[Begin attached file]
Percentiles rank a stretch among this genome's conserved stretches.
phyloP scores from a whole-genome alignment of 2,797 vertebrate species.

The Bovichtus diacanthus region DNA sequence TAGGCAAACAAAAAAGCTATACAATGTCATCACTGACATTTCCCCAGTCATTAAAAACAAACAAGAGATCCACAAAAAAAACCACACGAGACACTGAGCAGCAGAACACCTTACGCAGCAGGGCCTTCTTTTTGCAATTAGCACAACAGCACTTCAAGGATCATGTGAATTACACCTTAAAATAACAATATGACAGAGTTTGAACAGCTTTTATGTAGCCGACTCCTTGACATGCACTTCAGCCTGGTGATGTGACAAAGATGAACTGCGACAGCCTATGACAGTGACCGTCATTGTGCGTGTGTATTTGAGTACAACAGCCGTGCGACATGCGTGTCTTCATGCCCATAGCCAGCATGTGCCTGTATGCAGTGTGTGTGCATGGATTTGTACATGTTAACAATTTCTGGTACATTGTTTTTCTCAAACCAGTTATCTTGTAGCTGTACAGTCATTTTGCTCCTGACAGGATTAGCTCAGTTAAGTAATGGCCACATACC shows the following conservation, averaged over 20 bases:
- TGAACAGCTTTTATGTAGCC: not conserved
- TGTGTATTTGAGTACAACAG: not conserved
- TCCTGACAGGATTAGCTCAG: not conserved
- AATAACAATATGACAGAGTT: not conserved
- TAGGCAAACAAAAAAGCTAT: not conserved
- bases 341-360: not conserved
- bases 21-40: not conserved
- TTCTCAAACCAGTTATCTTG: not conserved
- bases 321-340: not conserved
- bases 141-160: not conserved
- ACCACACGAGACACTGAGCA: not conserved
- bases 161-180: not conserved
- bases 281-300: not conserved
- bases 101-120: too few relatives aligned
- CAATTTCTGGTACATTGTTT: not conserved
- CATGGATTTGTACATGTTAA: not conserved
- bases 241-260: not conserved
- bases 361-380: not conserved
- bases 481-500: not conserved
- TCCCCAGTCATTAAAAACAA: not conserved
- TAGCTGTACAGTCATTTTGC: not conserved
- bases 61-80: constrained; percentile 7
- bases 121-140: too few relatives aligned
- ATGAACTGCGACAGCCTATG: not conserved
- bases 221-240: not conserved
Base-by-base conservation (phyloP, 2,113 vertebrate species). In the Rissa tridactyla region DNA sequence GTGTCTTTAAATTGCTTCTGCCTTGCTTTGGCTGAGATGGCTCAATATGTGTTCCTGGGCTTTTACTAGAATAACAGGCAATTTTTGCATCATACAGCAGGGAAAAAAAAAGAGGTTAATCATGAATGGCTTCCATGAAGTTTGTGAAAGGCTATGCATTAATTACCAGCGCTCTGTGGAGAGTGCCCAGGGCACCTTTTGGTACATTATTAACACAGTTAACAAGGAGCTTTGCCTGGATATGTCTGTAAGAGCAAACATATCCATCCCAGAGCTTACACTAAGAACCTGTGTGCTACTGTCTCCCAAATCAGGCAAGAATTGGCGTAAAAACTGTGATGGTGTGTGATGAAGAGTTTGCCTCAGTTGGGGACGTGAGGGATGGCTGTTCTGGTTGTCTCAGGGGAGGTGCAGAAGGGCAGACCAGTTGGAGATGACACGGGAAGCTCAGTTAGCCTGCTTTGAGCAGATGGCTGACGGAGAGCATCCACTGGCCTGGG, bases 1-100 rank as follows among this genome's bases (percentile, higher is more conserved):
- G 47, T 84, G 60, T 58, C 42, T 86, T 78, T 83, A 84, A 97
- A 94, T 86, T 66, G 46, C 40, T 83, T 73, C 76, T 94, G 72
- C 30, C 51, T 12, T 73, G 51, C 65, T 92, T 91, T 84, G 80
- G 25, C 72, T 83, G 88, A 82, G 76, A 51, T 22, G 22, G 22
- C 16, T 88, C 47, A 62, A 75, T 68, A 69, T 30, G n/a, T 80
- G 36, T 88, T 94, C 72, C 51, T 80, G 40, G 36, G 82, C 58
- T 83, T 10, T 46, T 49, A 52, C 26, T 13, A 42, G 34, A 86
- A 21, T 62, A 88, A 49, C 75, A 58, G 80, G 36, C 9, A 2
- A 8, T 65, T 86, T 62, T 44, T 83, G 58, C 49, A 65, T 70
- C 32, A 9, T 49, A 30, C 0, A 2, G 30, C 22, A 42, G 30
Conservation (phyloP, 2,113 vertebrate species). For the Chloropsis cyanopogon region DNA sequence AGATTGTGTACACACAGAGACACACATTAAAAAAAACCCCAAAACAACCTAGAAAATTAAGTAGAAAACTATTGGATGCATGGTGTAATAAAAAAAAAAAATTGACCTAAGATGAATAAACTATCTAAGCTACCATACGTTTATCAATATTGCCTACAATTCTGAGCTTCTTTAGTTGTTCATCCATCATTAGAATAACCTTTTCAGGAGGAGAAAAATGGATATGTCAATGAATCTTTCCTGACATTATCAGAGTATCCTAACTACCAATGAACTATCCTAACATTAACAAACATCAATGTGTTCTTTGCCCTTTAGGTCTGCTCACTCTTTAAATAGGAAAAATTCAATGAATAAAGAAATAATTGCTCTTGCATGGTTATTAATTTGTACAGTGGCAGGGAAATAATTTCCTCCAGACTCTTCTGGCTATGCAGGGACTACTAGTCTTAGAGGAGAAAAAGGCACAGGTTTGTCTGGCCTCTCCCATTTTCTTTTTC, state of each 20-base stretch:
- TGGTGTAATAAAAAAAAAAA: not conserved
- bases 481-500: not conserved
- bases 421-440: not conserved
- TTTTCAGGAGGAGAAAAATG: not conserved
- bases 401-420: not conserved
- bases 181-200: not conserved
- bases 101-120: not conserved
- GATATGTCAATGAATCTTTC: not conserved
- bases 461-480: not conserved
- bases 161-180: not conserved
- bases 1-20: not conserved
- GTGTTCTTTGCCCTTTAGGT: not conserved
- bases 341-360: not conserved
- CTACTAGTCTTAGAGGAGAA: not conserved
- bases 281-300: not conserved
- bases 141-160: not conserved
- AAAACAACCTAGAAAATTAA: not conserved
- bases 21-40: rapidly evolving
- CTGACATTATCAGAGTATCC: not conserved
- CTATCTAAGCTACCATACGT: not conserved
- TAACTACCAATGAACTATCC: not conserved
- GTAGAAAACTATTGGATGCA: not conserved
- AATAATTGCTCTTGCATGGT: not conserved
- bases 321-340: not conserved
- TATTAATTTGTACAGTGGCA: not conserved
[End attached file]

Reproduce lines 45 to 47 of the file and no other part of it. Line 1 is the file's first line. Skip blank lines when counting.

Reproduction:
- bases 401-420: not conserved
- bases 181-200: not conserved
- bases 101-120: not conserved